Pentagon chief worries military doesn't say 'no' enough on risky training
Secretary of Defense James Mattis said September 18th that he’s going to look into the possibility that the military’s “can do” attitude may be responsible for the recent spate of deadly training accidents.
Almost 100 service members have been killed in training accidents since June, which reflects a definite spike in recent years, and Mattis said he’s examining whether military leaders have pushed troops beyond what they’re able because of a desire to always say “yes” to operational demands.
“I would say, having some association with the U.S. military, we’re almost hardwired to say “Can do.” That is the way we’re brought up,” Mattis said. “Routinely, in combat, that’s exactly what you do, even at the risk of your troops and equipment and all. But there comes a point in peacetime where you have to make certain you’re not always saying, ‘We’re going to do more with less, or you’re going to do the same with less.’”
Mattis noted, however, that the military applauds people who decline to continue training precisely because they feel their troops aren’t prepared.
“But my point is that we always look for this and we reward people for raising their hand and saying, ‘No more. I’ve got to stop.’ We’ve had people actually stop training where they thought their troops needed to rehearse before they went forward,” Mattis said. “And that’s not that unusual, tell you the truth. So I am not concerned right now that we’re rewarding the wrong behavior.”
So far, in response to the collisions involving the destroyers USS John S. McCain and USS Fitzgerald, the Navy has relieved six senior officers of duties, including the commander of the 7th Fleet, which is located in Japan. The Navy stated that the 7th Fleet commander was removed because of a loss of confidence in command ability.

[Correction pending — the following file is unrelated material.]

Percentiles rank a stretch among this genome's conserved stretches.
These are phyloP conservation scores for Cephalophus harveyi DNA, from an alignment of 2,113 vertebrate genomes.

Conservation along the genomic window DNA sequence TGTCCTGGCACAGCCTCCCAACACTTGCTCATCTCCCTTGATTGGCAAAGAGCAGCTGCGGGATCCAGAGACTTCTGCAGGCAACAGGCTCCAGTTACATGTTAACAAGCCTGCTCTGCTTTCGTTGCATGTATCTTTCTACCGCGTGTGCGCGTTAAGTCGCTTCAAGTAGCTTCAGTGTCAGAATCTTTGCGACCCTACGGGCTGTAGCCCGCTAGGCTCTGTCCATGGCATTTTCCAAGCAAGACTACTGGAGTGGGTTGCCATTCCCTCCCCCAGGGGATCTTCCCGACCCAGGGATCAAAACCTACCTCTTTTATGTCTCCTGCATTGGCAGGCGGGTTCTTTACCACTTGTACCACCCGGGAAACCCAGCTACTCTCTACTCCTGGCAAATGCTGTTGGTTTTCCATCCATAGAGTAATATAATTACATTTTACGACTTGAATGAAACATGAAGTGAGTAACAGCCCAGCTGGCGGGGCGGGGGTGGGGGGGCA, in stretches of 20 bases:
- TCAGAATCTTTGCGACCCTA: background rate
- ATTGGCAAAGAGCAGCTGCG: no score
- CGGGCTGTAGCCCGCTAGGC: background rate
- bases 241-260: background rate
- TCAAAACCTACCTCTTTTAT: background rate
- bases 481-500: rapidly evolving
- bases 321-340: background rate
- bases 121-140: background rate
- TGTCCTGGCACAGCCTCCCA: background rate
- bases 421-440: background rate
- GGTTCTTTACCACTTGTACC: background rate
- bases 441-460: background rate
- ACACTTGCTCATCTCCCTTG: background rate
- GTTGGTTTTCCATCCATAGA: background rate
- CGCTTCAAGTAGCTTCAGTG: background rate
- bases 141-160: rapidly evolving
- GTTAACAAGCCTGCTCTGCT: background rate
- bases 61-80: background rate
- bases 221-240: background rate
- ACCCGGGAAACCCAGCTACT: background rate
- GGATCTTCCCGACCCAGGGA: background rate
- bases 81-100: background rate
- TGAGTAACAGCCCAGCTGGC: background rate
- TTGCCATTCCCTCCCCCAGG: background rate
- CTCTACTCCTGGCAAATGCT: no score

Mattis was similarly noncommittal about whether there was a direct line from sequestration and budget cuts to training accidents, but pledged to look into that possibility.
- Gun Test: Yankee Hill Machine’s Hunt-Ready Carbine
- Scalia Won The Long Game, Justice Kagan Says
- ‘Johnny Reb’ Confederate Statue Vandalized In Norfolk
- FCC Chair Ajit Pai Says Agency Can’t Revoke Broadcast License Based On Content
- North Korea May Not Last A Year Under Sanctions, Says Former Regime Official
- Ainsley Earhardt Releases Second Book
Follow @DailyCaller on Twitter .
ISIS has finally been defeated in Raqqa
U.S.-backed Syrian forces liberated the city of Raqqa on Oct. 17 from Islamic State militants in a major defeat for the collapsing extremist group.
How North Korean special operators plan to invade the South via paragliders
North Korean special operators may be planning to paraglide into South Korea in an attack the country simulated in mid-September, according to South Korea.
This Halloween-themed bomb was as dumb as it sounds
Still a few years out from the Manhattan Project being completed, a dentist / mad scientist came up with a disastrous and inhumane plan — the "bat bomb."
These are the contenders flying off to replace the A-10
Four planes are flying off for the chance to try to replace the beloved A-10 Thunderbolt. Here's how they hold up.
This was a major problem with the South Vietnamese army
"Be glad to trade you some ARVN rifles. Ain't never been fired and only dropped once." — Cowboy from "Full Metal Jacket."
9 reasons why you should have joined the Army instead
The only down side is knowing that when you get out, you will never be as cool as you were when you were doing "Hooah things" with your boys.
7 things all troops should know before becoming a sniper
With Hollywood tapping into the sniper lifestyle with films like "American Sniper," many young troops get a misconception what it's like to be one.
The first home-built Japanese supersonic fighter was a ship-killer
The Mitsubishi F-1 was designed to carry out the maritime strike mission, but also could carry AIM-9 Sidewinders.
This is why Bowe Bergdahl says he pleaded guilty
US Army Sgt. Bowe Bergdahl, held captive by the Taliban for five years after walking off his post in Afghanistan, is expected to plead guilty.